What is a Notary Public?
A Notary is a person of proven integrity appointed by the government to serve the public as an impartial witness in to the identity of a person who is signing a document by administering an oath and/or affirmations, and performing other acts authorized by law.
Why are documents notarized?
To deter identity theft and fraud. A Notary ensures that the signers of documents are who they say they are and not imposters. The Notary makes sure that signers have entered into agreements knowingly and willingly.
Can I come to your location?
Yes. Our office is located at: 21 Yost Blvd, Suite 120, Pittsburgh PA 15221 in the Forest Hills Plaza Shopping Center. Our exterior signage says “IPV Litigation Services”. Our Steel City Notary signage can be seen on the window.
How soon can you have a notary here?
As long as we have availability, we can be there as quickly as Pittsburgh traffic will allow. For best results, appointments should be scheduled at least 24 hours in advance. We will make every attempt to honor any scheduling requests we can, but we cannot guarantee any appointment with less than 24 hours notice.
What is a mobile notary?
A mobile Notary Public is a notary willing to travel to the location of the client in order to fulfill his or her duties. A mobile Notary Public makes the process of notarizing documents a great deal easier for individuals or corporations to procure. Hiring a mobile Notary is essential for companies looking for services such as loan signings or notarized documents outside of regular business hours or locations.
Can a notary public practice law?
It is important to remember that a notary public is not licensed to practice law, prepare documents or provide any legal counsel. Their role is primarily that of an impartial witness to the signing of various documents and legal forms. While some attorneys are also notaries public, no one at Steel City Notary is a licensed attorney. As such, we cannot give legal advice of any kind.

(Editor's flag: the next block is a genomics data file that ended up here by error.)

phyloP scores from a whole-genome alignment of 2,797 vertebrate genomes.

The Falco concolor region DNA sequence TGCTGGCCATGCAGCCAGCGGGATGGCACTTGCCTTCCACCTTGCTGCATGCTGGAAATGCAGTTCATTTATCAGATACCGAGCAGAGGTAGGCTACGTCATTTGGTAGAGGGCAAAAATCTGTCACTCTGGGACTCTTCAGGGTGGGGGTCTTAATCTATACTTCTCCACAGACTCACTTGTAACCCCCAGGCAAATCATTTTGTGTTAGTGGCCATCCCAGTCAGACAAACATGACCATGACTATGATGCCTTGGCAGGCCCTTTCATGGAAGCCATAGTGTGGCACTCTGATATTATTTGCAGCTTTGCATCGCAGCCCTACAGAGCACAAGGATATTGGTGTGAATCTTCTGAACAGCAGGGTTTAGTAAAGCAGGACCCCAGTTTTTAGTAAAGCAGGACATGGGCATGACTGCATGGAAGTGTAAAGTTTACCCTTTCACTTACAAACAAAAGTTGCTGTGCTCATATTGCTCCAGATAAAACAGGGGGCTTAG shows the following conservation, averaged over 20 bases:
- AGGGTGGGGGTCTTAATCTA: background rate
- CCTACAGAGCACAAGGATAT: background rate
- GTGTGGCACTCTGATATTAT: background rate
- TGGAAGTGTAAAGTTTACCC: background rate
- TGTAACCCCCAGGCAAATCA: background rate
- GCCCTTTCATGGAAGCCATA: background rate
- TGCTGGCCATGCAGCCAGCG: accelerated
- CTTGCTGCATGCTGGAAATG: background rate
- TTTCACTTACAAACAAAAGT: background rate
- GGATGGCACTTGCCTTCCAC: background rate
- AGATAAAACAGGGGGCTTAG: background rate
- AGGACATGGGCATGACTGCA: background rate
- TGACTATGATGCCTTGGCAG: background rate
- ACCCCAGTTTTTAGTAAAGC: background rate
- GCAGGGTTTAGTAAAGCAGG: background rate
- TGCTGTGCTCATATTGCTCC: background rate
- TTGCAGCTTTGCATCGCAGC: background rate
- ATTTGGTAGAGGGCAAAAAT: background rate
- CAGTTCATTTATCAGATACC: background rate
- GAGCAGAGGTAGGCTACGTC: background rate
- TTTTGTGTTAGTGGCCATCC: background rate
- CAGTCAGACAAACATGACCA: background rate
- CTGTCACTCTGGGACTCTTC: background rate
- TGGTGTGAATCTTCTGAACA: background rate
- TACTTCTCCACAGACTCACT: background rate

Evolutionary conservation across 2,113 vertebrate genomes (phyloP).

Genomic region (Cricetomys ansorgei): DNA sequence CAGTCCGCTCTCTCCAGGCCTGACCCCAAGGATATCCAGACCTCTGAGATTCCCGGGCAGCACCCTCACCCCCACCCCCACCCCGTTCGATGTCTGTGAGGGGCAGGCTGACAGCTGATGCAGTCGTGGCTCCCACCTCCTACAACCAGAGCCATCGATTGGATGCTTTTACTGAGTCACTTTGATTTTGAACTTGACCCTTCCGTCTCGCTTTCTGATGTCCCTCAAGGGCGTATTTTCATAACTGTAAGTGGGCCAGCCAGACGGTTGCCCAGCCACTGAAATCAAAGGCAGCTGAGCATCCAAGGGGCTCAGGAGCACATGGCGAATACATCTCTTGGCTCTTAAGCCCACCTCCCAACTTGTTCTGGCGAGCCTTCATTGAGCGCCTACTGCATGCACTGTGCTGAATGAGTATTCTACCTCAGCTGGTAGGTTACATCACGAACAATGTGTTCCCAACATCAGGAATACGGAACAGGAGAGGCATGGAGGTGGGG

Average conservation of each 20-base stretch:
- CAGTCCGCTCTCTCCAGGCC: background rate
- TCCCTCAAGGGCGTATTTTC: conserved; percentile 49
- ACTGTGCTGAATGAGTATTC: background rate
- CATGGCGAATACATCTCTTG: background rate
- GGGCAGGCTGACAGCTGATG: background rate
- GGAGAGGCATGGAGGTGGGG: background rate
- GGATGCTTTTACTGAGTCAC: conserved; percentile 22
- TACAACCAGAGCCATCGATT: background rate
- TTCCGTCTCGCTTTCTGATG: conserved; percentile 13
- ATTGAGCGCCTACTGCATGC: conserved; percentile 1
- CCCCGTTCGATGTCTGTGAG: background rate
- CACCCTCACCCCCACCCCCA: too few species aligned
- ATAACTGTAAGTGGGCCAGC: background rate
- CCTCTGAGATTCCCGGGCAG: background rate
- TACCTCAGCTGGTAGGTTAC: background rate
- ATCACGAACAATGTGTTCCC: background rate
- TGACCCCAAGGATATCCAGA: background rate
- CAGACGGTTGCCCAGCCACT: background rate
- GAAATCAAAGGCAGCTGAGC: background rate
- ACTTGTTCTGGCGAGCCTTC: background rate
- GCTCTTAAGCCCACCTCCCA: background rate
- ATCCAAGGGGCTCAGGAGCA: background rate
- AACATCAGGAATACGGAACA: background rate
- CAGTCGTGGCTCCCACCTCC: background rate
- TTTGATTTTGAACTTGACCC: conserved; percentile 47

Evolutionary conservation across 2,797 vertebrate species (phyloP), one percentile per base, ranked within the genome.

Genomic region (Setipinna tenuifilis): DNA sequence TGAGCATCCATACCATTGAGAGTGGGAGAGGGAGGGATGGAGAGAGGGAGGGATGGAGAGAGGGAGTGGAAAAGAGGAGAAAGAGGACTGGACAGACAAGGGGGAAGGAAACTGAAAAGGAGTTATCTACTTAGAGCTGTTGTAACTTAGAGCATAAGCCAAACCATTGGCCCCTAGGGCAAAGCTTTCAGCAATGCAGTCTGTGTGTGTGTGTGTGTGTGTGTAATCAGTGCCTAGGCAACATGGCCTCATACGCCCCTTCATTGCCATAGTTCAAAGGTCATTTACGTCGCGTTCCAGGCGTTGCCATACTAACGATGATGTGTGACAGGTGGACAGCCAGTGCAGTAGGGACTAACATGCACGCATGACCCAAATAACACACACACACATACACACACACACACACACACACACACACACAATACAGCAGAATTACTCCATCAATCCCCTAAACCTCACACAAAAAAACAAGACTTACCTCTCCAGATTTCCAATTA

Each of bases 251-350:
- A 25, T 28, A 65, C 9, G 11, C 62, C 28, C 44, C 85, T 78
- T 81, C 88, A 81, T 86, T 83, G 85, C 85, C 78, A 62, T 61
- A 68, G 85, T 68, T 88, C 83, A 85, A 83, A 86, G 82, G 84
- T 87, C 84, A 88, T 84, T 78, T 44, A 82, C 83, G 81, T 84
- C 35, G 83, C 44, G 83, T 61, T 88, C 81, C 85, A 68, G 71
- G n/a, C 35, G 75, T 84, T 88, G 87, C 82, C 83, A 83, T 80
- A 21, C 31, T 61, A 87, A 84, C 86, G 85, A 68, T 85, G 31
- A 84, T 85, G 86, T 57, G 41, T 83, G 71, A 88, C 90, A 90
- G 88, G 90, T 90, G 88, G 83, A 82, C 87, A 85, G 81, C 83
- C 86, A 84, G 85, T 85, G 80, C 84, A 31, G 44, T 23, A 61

Can a notary perform a marriage?
In the Commonwealth of Pennsylvania, notary publics cannot perform marriages. For a full explanation of what a Pennsylvania notary public can do, consult the PA Department of Labor Notary Information page.
Why are there two rate schedules?
In the Commonwealth of Pennsylvania, the cost of notarial acts is regulated by the PA Department of State. Separate from the notarial act, a notary public may charge an administrative or convenience fee, and in the case of mobile notaries, a travel fee, where applicable. These administrative, convenience, and travel charges are not regulated by the Commonwealth of Pennsylvania, and as such, may vary from notary to notary.
Can you issue a license plate and registration?
Steel City Notary is currently applying for our ability to issue plates and registrations with the Pennsylvania Department of Transportation. As soon as PennDOT approves us to be a “Full Agent” notary and provides us with the appropriate materials, we will update this section and our rates section to let you know of our ability to perform these services.
We can, however affix the notarial seal to a vehicle title, transferring ownership. You would still need to then take the title to a Full Agent to pay the taxes & get plates & registration.
What is the difference between an eNotary and a Virtual Notary?
an eNotary has the ability to digitally sign and notarize documents, but all parties to the notarial act must still be physically present in the same room as the notary, and ID verification must take place in person, not on the computer.
A virtual notary or “Remote Online Notary” (RON) has the ability to digitally sign and notarize documents and any or all parties to the notarial act may be elsewhere; their presence before the notary facilitated by state-sanctioned video and audio software. ID verification takes place digitally, and the parties may be anywhere in the world, as long as they are each calling in on a separate device (two people cannot appear before the RON on the same tablet, even if they are in the same room as each other). The RON must be in Pennsylvania.
Does Pennsylvania allow eNotary and a Virtual Notary transactions?
Pennsylvania permits eNotary transactions. All parties to the notarial act must be physically present in the same room as the notary, and ID verification must take place in person, not on the computer.
Pennsylvania law presently does NOT permit “Remote Online Notary” (RON) transactions except a very short list of approved notarial acts during the COVID-19 crisis as long as the Commonwealth is under a Governor-ordered State of Emergency. 60 days after the State of Emergency has been declared over, RON transactions will not be permissible in Pennsylvania, unless the law is changed.